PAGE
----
Thursday, April 23, 9:00 pm


Jeannette Paulson Hereniko
Tuesday, April 28, 7:30 pm




Trump addresses the nation amid coronavirus pandemic


President Donald Trump is expected to address the nation at 3 p.m. HST. Watch live in the player above.


After days of trying to downplay the threat, Trump announced he would be delivering a prime-time Oval Office address to the nation Wednesday on the federal response to the coronavirus pandemic.


The swiftly mounting effort to contain the outbreak and financial fallout intensified on a grueling day as the number of confirmed cases of the infection topped 1,000 in the U.S. and the World Health Organization declared that the global crisis is now a pandemic. Communities nationwide canceled public events in the hopes of halting the spread of the infection.




The Rub (Beginnings – 1933)

COUNTRY MUSIC: The Rub (Beginnings – 1933) - The Carter Family


See how what was first called “hillbilly music” reaches new audiences through phonographs and radio, and launches the careers of country music’s first big stars, the Carter Family and Jimmie Rodgers.




How We Saved the Planet

OZONE HOLE: How We Saved the Planet


Discover the forgotten story of the hole in the ozone layer and how the world came together to fix it. Hear from the scientists and politicians who persuaded Ronald Reagan and Margaret Thatcher to take action and solve the planetary problem.






Kids Caught in the Crackdown


Exposing the traumatic stories of migrant children detained under Trump’s immigration policies. An investigation with The Associated Press into the widespread consequences – and business – of the mass confinement of migrant children. Also, a report on the sexual exploitation of women in Iraq.




The Mueller Investigation



The nearly two-year investigation of special counsel Robert Mueller into Russian interference in the 2016 presidential election has concluded, with Mueller’s final report delivered to Attorney General William Barr for review.






A Modern Twist on a 19th-Century Classic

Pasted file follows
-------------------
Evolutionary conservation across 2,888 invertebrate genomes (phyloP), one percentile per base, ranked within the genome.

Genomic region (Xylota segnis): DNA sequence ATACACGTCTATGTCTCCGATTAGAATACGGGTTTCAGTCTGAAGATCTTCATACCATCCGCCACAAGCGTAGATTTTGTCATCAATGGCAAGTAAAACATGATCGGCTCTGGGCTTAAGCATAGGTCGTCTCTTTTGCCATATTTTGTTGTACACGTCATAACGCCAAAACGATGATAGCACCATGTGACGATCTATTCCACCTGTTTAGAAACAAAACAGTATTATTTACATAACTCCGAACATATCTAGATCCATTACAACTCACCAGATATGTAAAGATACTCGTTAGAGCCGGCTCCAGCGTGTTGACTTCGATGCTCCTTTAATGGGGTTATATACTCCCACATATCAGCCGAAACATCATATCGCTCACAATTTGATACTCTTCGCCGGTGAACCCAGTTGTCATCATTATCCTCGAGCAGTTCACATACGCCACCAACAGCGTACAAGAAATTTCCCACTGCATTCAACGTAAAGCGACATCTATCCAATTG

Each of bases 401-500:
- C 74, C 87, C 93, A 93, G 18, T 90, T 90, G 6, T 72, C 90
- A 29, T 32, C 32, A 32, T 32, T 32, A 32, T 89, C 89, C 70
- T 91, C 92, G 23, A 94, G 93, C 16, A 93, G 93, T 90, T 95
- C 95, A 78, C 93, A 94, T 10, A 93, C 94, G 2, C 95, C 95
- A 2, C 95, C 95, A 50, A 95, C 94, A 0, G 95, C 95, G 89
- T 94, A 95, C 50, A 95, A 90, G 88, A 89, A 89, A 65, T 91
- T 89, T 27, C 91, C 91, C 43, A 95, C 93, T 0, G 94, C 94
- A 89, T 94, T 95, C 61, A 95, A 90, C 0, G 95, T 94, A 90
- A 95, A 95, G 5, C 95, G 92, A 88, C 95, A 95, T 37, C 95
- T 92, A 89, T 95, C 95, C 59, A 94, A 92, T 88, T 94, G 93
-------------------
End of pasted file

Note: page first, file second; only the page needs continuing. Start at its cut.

A Modern Twist on a 19th-Century Classic: Les Misérables on MASTERPIECE

April program guide cover story by Jody Shiroma, PBS Hawai‘i


The story unfolds with Jean Valjean, a worn-out convict who cannot seem to break free from his life of crime, until a simple act of kindness changes his life for the better as he chooses to “pay it forward” by committing to save a young girl from a life of poverty.


Les Misérables: David Oyelowo as Javert, Dominic West as Jean ValjeanWhile you have probably heard of Les Misérables, or have seen the musical or the film of the musical, the dramatic interpretation of this classic novel on MASTERPIECE takes a new twist. Viewers tuning into the series will see the same story told differently, in a modern take on this French classic, as the team behind this television adaptation is ignoring the famous songs and instead embracing speaking-only roles in an ethnically diverse cast sporting British accents in a French setting. The intent is to add a contemporary feel to the 150-year-old story.


The series features an esteemed ensemble of actors to bring the story to life. It stars Dominic West in the iconic role of ex-convict Jean Valjean, David Oyelowo as his nemesis Javert and Lily Collins as the destitute Fantine as key players in the amazing cast.

Les Misérables: Lily Collins as FantineThis television adaptation of Les Misérables brings the renowned classic by Victor Hugo vibrantly to life through colorful and fetching characters. Multi award-winning screenwriter Andrew Davies goes back to the original novel and digs deep into the many layers of Hugo’s story, taking viewers on a roller coaster ride through Jean Valjean and Javert’s cat-and-mouse relationship set against the epic backdrop of France at a time of civil unrest.